This essay is a review of the book Zapata and the Mexican Revolution written by John Womack and first published in 1968. Firstly, it is necessary to establish who the author is. John Womack (Jnr.) was born in 1937 and has established himself as a prominent historian regarding Latin America and in particular the social history of Mexico and has received many awards in this connection. He is generally regarded as the foremost author in respect of Mexico during the period in question. It then follows who was Zapata? Zapata (1879-1919) was a major player in the Mexican Revolution and was basically a peasant leader in the state of Morelos in Mexico and was responsible for an agricultural movement described as Zapitimso which sought wide-ranging changes to the agricultural laws as then applicable to land working in Mexico. The followers of Zapata were revolting at the long standing reign as president of Diaz and his lack of sympathy to their demands, hence the description, of the so-called, Mexican Revolution.
The Mexican revolution effectively began in 1910 and Zapata became a central figure in this revolution. The revolution descended into a kind of civil war and Zapata became something of an iconic figure in this civil war. In his book Womack portrays Zapata as a hero and the book has attracted some criticism in this respect. This is however, not uncommon in any work of a historical nature and why would anyone write book of this nature without a hero?
Womack’s book is a hefty tome not far short of 500 pages with a full bibliography as well. It is, by any standards, a comprehensive review of the period in Mexican history and many have described the work as the definitive work of the period in question. Civil war is vexing subject in any country’s history and this book is no exception with it’s graphic account of alliances misplaced and perceived disloyalty to the cause as the normal.
The Mexican revolution took place mainly from 1910 to 1920 and significantly changed Mexico in terms of both politics and it’s society. It is often noted that in the annals of modern history the Mexican revolution is hardly mentioned, and it is true to say that the revolution in Mexico and the struggle between the land workers and industrialisation became much later than other countries such as in Europe and the United States. The so called revolution did not really end until the 1960’s, barely 50 years ago. This was an armed conflict and as such many casualties resulted from the civil war with many Mexicans choosing to emigrate from the country mainly yo the United States it’s nearest neighbour.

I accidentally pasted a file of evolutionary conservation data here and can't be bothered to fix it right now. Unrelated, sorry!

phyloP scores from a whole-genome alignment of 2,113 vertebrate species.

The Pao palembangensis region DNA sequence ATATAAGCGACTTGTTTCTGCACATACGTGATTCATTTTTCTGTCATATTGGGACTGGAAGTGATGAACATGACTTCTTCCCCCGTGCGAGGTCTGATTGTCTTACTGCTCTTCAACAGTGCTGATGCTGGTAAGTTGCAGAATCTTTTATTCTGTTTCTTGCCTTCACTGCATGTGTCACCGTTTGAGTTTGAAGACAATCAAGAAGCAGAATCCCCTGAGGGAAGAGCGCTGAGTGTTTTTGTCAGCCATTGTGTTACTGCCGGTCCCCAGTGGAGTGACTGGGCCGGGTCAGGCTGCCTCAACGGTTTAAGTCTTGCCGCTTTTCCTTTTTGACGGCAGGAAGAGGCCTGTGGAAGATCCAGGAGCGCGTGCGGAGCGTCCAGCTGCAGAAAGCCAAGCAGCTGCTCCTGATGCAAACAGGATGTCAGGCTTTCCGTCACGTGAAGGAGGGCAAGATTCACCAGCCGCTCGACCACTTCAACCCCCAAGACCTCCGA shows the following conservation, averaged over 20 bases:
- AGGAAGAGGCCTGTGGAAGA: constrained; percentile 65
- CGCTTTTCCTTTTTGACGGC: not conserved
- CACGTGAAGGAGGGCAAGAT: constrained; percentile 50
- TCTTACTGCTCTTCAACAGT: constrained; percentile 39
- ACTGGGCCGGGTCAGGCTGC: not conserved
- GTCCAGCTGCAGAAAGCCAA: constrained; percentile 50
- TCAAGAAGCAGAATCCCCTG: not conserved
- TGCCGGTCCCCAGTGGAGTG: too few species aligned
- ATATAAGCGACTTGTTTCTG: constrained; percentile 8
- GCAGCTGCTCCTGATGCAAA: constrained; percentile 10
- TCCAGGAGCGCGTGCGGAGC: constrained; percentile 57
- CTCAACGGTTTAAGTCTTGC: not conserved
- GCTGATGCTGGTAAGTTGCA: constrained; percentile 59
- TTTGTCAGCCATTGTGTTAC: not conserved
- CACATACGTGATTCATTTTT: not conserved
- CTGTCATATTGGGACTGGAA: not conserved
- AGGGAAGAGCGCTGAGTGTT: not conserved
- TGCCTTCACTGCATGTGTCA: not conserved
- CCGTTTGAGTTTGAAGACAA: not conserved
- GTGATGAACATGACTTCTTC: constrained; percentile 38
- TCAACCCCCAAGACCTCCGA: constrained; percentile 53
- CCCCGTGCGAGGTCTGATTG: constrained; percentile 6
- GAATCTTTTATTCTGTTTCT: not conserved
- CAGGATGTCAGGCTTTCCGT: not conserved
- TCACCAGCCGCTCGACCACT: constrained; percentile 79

The book has often been compared to George Orwell’s account of the Spanish civil war Homage to Catalonia regarding the conflict between republicans and monarchists in the 1930’s, in Spain. The theme of civil war is the same as are the vast contradictions in what people thought they were fighting for and what they hoped to achieve and the complications of each cause. Also, the theme of betrayal and personal anguish are highly relevant to both historical accounts with the graphic detail of killings and slaughter associated with any civil war.
A prominent review of Zapata and the Mexican Revolution written by Carter Wilson in 1969, describes the book as being “occasionally a book appears which chronicles for an illiterate people what they could not record themselves.” This sums up the whole point of the book in question. Wilson goes on to say that the book is a “vast achievement” and this too, cannot be denied. Carter makes the telling point that Womack whilst fascinated by his hero Zapata is not taken in by the myth surrounding him and remains objective in the telling of the history. Zapata, after all, is a small-town hero with limited goals (and by no means wholly successful) as were those of the people he represented.
In conclusion as Carter writes Womack captures the true spirit of Zapata in that he was loved by his followers and never lost sight of their values. The aim of Zapata was limited as was the vision of his followers but this does not detract from the powerful thrust of the story which is both inspiring and at the same time historically and factually based.